} else if (command.equals("quit")) {
                break;
            }
        }
    }
}

In your opinion, is this a good solution?

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  • \$\begingroup\$ Your solution looks good. I'd break up your UserInterface start method into subordinate methods, one for each menu option. \$\endgroup\$ Jan 9 at 14:59
  • 1
    \$\begingroup\$ @GilbertLeBlanc Sounds like the beginning of a good review. \$\endgroup\$
    – pacmaninbw
    Jan 9 at 18:02

3 Answers 3

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Your Bird class lacks hashCode and equals methods, therefore the contains-check in BirdDataBase.add(Bird) can never work correctly. Without those methods the contains-method has to rely on object identity, e.g. it compares the objects and not the bird names, as one would expect. Writing robust equals and hashCode methods can be tricky. If you are using an IDE, you can take advantage of other peoples' wisdom by letting the IDE generate these methods. But relying on the equals method is probably not the right approach here. Each bird has a single unique identifier: the latin name. So when adding a bird, you should check that the latin name does not exist in the database yet.

The BirdDataBase should have a getByName and getByLatinName methods that return exactly one Bird so that database clients do not have to go through a list every time they, for example, add an observation. I assume the latin name refers to the bird's name in Linnean taxonomy, so you might want to specify that in the messages given to the user. :) You could even use it in method and field names so that it is clear to the person who reads the code.

You have put user interface responsibilities in the BirdDataBase by making it output error messages with System.out.println. Those messages are clearly intended for the end user. Primarily, errors should be passed from the storage layer to the user interface layer by throwing exceptions. Secondly, errors should be displayed using System.err.println.

The variable where you store the UserInterface is named program. This is slightly misleading, as your program is all the classes and configuration files together. Put the UserInterface into variable named userInterface. Then, when you call userInterface.start() it's immediately clear that you're starting the user interface within the program and nothing else.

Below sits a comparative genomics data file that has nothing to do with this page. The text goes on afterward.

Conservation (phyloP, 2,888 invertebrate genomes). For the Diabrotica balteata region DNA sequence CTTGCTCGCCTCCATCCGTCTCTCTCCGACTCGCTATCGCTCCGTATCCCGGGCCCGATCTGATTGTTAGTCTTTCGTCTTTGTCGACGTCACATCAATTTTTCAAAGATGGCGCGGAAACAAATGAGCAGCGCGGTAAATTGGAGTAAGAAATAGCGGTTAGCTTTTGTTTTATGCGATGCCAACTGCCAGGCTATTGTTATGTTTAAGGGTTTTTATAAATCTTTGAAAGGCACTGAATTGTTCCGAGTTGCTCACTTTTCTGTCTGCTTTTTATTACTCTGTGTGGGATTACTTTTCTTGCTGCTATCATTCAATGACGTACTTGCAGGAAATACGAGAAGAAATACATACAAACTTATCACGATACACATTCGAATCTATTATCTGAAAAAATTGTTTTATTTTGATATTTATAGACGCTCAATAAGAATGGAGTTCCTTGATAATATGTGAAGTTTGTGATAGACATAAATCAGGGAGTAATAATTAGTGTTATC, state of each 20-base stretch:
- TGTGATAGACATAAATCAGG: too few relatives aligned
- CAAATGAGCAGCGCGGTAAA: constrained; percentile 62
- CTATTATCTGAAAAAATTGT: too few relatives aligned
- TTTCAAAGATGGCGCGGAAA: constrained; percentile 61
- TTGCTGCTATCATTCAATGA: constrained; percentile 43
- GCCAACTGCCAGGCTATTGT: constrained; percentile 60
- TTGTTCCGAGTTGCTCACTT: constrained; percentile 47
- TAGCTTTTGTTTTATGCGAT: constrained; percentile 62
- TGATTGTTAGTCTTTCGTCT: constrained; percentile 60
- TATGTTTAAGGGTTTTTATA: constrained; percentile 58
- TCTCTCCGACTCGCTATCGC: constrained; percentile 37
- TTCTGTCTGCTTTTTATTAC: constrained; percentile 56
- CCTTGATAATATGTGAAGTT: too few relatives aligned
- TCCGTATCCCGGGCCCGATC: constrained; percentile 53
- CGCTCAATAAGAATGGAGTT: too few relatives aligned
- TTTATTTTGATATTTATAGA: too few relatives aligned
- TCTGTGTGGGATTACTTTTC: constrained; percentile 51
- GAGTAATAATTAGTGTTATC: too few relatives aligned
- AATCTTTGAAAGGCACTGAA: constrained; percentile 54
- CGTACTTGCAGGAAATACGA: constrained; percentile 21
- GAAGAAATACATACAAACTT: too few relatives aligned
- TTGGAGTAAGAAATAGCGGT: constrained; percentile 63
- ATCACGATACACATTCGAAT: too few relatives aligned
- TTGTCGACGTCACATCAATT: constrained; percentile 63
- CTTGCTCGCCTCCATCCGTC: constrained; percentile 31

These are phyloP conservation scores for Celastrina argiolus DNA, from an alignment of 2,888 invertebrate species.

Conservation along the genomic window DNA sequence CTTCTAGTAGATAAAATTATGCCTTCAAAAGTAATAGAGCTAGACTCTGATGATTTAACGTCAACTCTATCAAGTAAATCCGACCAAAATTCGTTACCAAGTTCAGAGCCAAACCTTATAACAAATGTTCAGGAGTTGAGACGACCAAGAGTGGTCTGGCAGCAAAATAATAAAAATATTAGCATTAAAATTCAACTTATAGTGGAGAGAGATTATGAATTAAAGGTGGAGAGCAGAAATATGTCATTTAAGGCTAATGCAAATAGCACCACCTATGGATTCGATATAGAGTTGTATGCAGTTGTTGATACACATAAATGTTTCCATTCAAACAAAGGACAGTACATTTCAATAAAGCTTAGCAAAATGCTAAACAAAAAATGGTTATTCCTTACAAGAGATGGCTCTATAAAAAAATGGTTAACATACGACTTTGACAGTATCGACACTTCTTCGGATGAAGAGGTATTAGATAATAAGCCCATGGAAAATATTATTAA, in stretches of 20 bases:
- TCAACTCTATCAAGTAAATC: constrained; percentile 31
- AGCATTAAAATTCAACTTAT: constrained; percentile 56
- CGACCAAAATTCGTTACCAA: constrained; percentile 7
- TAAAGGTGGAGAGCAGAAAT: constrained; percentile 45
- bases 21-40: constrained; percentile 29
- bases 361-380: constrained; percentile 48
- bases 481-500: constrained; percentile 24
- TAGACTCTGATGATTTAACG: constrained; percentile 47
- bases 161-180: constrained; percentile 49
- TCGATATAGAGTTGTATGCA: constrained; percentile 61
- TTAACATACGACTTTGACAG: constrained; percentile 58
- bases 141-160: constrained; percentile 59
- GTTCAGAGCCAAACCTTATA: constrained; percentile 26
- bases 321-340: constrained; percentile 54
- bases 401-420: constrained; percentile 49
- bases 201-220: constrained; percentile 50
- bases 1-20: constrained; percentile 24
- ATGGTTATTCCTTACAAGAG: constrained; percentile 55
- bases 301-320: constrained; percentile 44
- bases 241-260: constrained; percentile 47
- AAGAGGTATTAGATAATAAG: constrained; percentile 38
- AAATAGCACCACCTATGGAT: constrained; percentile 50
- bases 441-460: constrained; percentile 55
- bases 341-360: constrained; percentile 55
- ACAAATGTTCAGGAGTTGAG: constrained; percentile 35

Running the user interface in start() method is bit unexpected. For example, starting a car takes a short time and then it runs until it is stopped. So I would expect a long running method be called run. That way it follows the existing conventions from the java.lang.Thread and java.lang.Runnable classes.

On a positive note, your class structure suggests that you understand the single responsibility and dependency inversion principles. In the long run those are way more important than minor naming issues.

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Data Model

you have a class Bird as Data Model - but it has too much responibilities: apart from being a data entitiy it is also kind of an Observation - that violates the single responisbility principle... create a separate class Observation and add a relation to Bird!

Command Model

just having pure strings and hardcoded parsing them is a very crude approach - i strongly recommend to implement the Command Design Pattern. it is always to to come to undo a command - and when you have to do it with your crude implementation, then it will get ugly ^^

CRUD

provide the basic database methods on your database - these are de facto standard and should always be implemented.

data base interface

right now the database is a class implementation - but sooner or later you want to switch to in-memory-db or any other DBMS... therefore would it be wise to create a proper interface that any Database can implement (Liskov Substitution principle)...

user interface

right now your interface violates the single responisbility principle because it does parse the input, manages the command logic and prints the ui. Managing the programm logic is already addressed with the command Design pattern (see above) - but to split the other i strongly recommend to create an input parser that handles the input from the user - that would also take the responibility of mistyping into the proper place and remove the error handling logic into the proper place (seperation of concerns).